Many of the women also noted that it was easier to do physical activity in their first pregnancy, as they didn’t have a child to mind:
I walked a lot during my first pregnancy, I didn’t walk quite as much during my second because of my little girl – I think it was easier during the first pregnancy because I could just go walking whenever, whereas I would have to wait until she was in bed you know. (Lorraine)
A supportive home environment was perceived to enable healthy prenatal lifestyle practices. A woman who developed gestational diabetes during her second pregnancy perceived that support from her partner and sister helped her to stick to her prescribed diet:
So my sister and my partner they would be the people that I spend most of my time with and so if I needed to eat they would feed the baby, or if I was eating and the child needed to be fed they would take over and they would do it, so it was quite good like that. (Sonia)
Another woman perceived that a lack of family support nearby to provide childcare was a barrier to physical activity during her second pregnancy:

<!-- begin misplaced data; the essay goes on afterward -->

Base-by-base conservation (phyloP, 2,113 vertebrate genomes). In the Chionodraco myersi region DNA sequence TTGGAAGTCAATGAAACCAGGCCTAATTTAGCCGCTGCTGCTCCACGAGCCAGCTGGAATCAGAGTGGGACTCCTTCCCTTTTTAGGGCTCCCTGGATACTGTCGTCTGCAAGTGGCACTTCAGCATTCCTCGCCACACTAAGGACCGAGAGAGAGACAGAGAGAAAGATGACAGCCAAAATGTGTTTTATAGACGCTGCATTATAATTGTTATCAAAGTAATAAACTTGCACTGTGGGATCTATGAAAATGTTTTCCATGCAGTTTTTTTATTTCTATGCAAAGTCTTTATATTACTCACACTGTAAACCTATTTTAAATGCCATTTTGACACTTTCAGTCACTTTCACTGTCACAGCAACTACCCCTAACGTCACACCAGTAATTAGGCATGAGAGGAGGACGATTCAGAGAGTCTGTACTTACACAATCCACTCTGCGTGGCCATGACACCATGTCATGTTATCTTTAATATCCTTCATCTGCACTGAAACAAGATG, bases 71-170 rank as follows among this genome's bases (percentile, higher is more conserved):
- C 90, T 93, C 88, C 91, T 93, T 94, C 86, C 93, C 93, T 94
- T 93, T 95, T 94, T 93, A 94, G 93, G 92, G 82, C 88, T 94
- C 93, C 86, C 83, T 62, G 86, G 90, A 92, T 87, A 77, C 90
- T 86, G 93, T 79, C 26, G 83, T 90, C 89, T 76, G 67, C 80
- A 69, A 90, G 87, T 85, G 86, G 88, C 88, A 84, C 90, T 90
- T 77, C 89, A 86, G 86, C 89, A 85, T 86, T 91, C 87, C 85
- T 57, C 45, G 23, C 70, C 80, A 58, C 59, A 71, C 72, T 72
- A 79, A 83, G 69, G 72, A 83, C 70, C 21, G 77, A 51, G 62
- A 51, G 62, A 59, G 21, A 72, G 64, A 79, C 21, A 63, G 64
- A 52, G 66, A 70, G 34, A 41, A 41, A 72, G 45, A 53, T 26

To go out and exercise…that’s a big issue I think, you know, if you have children already and if you don’t have…family support, if you don’t have people that can come in for an hour or two or three to look after children you’re just not free, you know. (Cliona)
Physical conditions and physical discomforts during pregnancy were often perceived to limit women’s control over lifestyle practices and therefore weight gain. These bodily changes included nausea, heartburn, fatigue, backache, a growing body and pelvic problems. Particularly in early pregnancy, nausea led some mothers to eat less and others to eat more regularly in an effort to counteract the symptoms. In addition, many of the women found that their ability to exercise during pregnancy was constrained due to physical conditions or the physical discomforts of a growing body:
I did walk up until I was about 5 months’ [gestation in the second pregnancy]…but my hips started getting sore and my bump was getting bigger and I was just uncomfortable and I was out of breath, so I couldn’t do much. (Emma)
Furthermore, some women were advised by health professionals to stop exercising during pregnancy, because of their pregnancy complications. Finally, pregnancy conditions such as Symphysis Pubis Dysfunction (SPD) impaired some women’s mobility which adversely affected their lifestyle practices: